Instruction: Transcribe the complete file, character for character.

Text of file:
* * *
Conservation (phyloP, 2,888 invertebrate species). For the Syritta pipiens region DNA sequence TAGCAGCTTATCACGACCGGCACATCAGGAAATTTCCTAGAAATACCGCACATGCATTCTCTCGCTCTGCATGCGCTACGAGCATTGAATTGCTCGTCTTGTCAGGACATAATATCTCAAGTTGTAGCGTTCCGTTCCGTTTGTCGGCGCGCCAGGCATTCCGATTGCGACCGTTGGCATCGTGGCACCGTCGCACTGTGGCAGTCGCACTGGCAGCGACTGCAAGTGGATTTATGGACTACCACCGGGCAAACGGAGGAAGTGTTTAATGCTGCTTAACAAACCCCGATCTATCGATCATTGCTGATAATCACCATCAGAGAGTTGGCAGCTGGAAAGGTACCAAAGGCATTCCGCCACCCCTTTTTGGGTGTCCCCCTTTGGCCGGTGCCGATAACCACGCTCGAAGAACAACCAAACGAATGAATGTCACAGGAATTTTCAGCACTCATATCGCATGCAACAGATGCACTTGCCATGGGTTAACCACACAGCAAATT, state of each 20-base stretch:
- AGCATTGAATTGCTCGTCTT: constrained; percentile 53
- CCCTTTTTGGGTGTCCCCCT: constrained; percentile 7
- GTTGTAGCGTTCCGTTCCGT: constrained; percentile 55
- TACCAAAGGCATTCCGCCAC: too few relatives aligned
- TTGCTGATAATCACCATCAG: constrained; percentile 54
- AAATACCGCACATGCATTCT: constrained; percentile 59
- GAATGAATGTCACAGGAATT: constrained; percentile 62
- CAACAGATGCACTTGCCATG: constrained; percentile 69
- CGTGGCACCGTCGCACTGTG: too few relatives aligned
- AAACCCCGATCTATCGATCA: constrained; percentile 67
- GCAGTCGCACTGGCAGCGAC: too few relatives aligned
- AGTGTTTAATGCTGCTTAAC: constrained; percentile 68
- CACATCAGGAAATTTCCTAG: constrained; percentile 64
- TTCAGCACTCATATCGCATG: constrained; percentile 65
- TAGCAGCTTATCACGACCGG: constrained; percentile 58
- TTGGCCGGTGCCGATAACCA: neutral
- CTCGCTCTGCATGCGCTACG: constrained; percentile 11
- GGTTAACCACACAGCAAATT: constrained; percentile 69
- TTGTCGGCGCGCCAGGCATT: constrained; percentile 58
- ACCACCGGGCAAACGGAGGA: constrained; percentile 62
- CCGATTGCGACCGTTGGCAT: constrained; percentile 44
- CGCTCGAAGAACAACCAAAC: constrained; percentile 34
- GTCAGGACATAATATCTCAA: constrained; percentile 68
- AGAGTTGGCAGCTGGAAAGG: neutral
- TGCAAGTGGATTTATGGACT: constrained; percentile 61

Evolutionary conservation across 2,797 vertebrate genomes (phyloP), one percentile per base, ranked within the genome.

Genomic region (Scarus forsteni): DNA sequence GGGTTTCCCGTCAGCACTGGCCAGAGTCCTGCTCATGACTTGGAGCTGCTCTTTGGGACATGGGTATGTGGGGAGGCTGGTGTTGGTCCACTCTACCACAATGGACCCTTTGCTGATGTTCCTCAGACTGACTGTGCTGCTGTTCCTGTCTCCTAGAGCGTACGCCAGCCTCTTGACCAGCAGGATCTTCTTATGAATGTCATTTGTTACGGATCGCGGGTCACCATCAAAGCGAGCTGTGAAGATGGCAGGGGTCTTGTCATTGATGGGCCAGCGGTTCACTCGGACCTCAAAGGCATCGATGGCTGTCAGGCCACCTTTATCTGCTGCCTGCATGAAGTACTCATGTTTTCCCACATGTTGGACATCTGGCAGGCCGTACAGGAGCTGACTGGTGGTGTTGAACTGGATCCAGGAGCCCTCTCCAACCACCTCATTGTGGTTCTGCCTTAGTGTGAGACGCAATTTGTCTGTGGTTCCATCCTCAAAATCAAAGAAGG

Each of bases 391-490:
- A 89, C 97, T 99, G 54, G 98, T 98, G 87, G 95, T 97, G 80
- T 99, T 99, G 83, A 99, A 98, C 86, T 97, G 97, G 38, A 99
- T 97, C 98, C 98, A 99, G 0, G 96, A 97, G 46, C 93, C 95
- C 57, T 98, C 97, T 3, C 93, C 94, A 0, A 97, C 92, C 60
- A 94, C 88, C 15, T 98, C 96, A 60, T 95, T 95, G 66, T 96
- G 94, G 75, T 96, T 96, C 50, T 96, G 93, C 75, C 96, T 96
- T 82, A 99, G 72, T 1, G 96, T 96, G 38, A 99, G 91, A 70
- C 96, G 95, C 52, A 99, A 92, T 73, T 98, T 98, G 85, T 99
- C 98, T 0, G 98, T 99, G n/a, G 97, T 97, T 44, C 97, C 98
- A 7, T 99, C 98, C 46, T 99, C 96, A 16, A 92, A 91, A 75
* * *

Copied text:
Conservation (phyloP, 2,888 invertebrate species). For the Syritta pipiens region DNA sequence TAGCAGCTTATCACGACCGGCACATCAGGAAATTTCCTAGAAATACCGCACATGCATTCTCTCGCTCTGCATGCGCTACGAGCATTGAATTGCTCGTCTTGTCAGGACATAATATCTCAAGTTGTAGCGTTCCGTTCCGTTTGTCGGCGCGCCAGGCATTCCGATTGCGACCGTTGGCATCGTGGCACCGTCGCACTGTGGCAGTCGCACTGGCAGCGACTGCAAGTGGATTTATGGACTACCACCGGGCAAACGGAGGAAGTGTTTAATGCTGCTTAACAAACCCCGATCTATCGATCATTGCTGATAATCACCATCAGAGAGTTGGCAGCTGGAAAGGTACCAAAGGCATTCCGCCACCCCTTTTTGGGTGTCCCCCTTTGGCCGGTGCCGATAACCACGCTCGAAGAACAACCAAACGAATGAATGTCACAGGAATTTTCAGCACTCATATCGCATGCAACAGATGCACTTGCCATGGGTTAACCACACAGCAAATT, state of each 20-base stretch:
- AGCATTGAATTGCTCGTCTT: constrained; percentile 53
- CCCTTTTTGGGTGTCCCCCT: constrained; percentile 7
- GTTGTAGCGTTCCGTTCCGT: constrained; percentile 55
- TACCAAAGGCATTCCGCCAC: too few relatives aligned
- TTGCTGATAATCACCATCAG: constrained; percentile 54
- AAATACCGCACATGCATTCT: constrained; percentile 59
- GAATGAATGTCACAGGAATT: constrained; percentile 62
- CAACAGATGCACTTGCCATG: constrained; percentile 69
- CGTGGCACCGTCGCACTGTG: too few relatives aligned
- AAACCCCGATCTATCGATCA: constrained; percentile 67
- GCAGTCGCACTGGCAGCGAC: too few relatives aligned
- AGTGTTTAATGCTGCTTAAC: constrained; percentile 68
- CACATCAGGAAATTTCCTAG: constrained; percentile 64
- TTCAGCACTCATATCGCATG: constrained; percentile 65
- TAGCAGCTTATCACGACCGG: constrained; percentile 58
- TTGGCCGGTGCCGATAACCA: neutral
- CTCGCTCTGCATGCGCTACG: constrained; percentile 11
- GGTTAACCACACAGCAAATT: constrained; percentile 69
- TTGTCGGCGCGCCAGGCATT: constrained; percentile 58
- ACCACCGGGCAAACGGAGGA: constrained; percentile 62
- CCGATTGCGACCGTTGGCAT: constrained; percentile 44
- CGCTCGAAGAACAACCAAAC: constrained; percentile 34
- GTCAGGACATAATATCTCAA: constrained; percentile 68
- AGAGTTGGCAGCTGGAAAGG: neutral
- TGCAAGTGGATTTATGGACT: constrained; percentile 61

Evolutionary conservation across 2,797 vertebrate genomes (phyloP), one percentile per base, ranked within the genome.

Genomic region (Scarus forsteni): DNA sequence GGGTTTCCCGTCAGCACTGGCCAGAGTCCTGCTCATGACTTGGAGCTGCTCTTTGGGACATGGGTATGTGGGGAGGCTGGTGTTGGTCCACTCTACCACAATGGACCCTTTGCTGATGTTCCTCAGACTGACTGTGCTGCTGTTCCTGTCTCCTAGAGCGTACGCCAGCCTCTTGACCAGCAGGATCTTCTTATGAATGTCATTTGTTACGGATCGCGGGTCACCATCAAAGCGAGCTGTGAAGATGGCAGGGGTCTTGTCATTGATGGGCCAGCGGTTCACTCGGACCTCAAAGGCATCGATGGCTGTCAGGCCACCTTTATCTGCTGCCTGCATGAAGTACTCATGTTTTCCCACATGTTGGACATCTGGCAGGCCGTACAGGAGCTGACTGGTGGTGTTGAACTGGATCCAGGAGCCCTCTCCAACCACCTCATTGTGGTTCTGCCTTAGTGTGAGACGCAATTTGTCTGTGGTTCCATCCTCAAAATCAAAGAAGG

Each of bases 391-490:
- A 89, C 97, T 99, G 54, G 98, T 98, G 87, G 95, T 97, G 80
- T 99, T 99, G 83, A 99, A 98, C 86, T 97, G 97, G 38, A 99
- T 97, C 98, C 98, A 99, G 0, G 96, A 97, G 46, C 93, C 95
- C 57, T 98, C 97, T 3, C 93, C 94, A 0, A 97, C 92, C 60
- A 94, C 88, C 15, T 98, C 96, A 60, T 95, T 95, G 66, T 96
- G 94, G 75, T 96, T 96, C 50, T 96, G 93, C 75, C 96, T 96
- T 82, A 99, G 72, T 1, G 96, T 96, G 38, A 99, G 91, A 70
- C 96, G 95, C 52, A 99, A 92, T 73, T 98, T 98, G 85, T 99
- C 98, T 0, G 98, T 99, G n/a, G 97, T 97, T 44, C 97, C 98
- A 7, T 99, C 98, C 46, T 99, C 96, A 16, A 92, A 91, A 75